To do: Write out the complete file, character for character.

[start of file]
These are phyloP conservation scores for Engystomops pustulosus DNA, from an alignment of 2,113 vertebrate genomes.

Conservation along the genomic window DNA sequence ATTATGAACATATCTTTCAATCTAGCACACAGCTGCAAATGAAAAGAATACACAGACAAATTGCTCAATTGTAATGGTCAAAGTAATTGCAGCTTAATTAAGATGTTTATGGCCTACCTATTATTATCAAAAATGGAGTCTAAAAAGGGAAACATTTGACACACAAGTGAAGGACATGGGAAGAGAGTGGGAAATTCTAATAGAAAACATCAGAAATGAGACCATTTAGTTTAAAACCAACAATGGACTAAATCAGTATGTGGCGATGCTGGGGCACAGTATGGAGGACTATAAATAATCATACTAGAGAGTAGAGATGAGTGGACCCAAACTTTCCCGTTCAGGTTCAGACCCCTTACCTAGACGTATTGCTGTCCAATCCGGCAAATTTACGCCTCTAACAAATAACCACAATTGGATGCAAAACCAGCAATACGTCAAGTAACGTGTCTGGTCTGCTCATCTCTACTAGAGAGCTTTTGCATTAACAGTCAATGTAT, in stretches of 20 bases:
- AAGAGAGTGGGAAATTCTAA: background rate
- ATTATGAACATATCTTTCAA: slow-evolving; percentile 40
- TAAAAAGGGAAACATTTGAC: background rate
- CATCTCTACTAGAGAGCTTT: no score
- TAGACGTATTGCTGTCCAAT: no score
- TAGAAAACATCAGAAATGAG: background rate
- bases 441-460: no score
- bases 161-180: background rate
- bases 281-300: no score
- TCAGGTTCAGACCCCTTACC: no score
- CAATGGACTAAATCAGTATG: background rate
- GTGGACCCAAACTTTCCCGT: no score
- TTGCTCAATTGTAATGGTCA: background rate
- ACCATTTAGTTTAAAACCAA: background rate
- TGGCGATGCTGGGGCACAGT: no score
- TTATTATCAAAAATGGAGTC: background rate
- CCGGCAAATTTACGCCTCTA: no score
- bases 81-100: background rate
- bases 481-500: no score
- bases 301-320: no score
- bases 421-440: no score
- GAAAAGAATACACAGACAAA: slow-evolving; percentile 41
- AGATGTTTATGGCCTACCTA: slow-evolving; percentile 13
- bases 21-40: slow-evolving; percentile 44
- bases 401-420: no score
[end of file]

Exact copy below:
These are phyloP conservation scores for Engystomops pustulosus DNA, from an alignment of 2,113 vertebrate genomes.

Conservation along the genomic window DNA sequence ATTATGAACATATCTTTCAATCTAGCACACAGCTGCAAATGAAAAGAATACACAGACAAATTGCTCAATTGTAATGGTCAAAGTAATTGCAGCTTAATTAAGATGTTTATGGCCTACCTATTATTATCAAAAATGGAGTCTAAAAAGGGAAACATTTGACACACAAGTGAAGGACATGGGAAGAGAGTGGGAAATTCTAATAGAAAACATCAGAAATGAGACCATTTAGTTTAAAACCAACAATGGACTAAATCAGTATGTGGCGATGCTGGGGCACAGTATGGAGGACTATAAATAATCATACTAGAGAGTAGAGATGAGTGGACCCAAACTTTCCCGTTCAGGTTCAGACCCCTTACCTAGACGTATTGCTGTCCAATCCGGCAAATTTACGCCTCTAACAAATAACCACAATTGGATGCAAAACCAGCAATACGTCAAGTAACGTGTCTGGTCTGCTCATCTCTACTAGAGAGCTTTTGCATTAACAGTCAATGTAT, in stretches of 20 bases:
- AAGAGAGTGGGAAATTCTAA: background rate
- ATTATGAACATATCTTTCAA: slow-evolving; percentile 40
- TAAAAAGGGAAACATTTGAC: background rate
- CATCTCTACTAGAGAGCTTT: no score
- TAGACGTATTGCTGTCCAAT: no score
- TAGAAAACATCAGAAATGAG: background rate
- bases 441-460: no score
- bases 161-180: background rate
- bases 281-300: no score
- TCAGGTTCAGACCCCTTACC: no score
- CAATGGACTAAATCAGTATG: background rate
- GTGGACCCAAACTTTCCCGT: no score
- TTGCTCAATTGTAATGGTCA: background rate
- ACCATTTAGTTTAAAACCAA: background rate
- TGGCGATGCTGGGGCACAGT: no score
- TTATTATCAAAAATGGAGTC: background rate
- CCGGCAAATTTACGCCTCTA: no score
- bases 81-100: background rate
- bases 481-500: no score
- bases 301-320: no score
- bases 421-440: no score
- GAAAAGAATACACAGACAAA: slow-evolving; percentile 41
- AGATGTTTATGGCCTACCTA: slow-evolving; percentile 13
- bases 21-40: slow-evolving; percentile 44
- bases 401-420: no score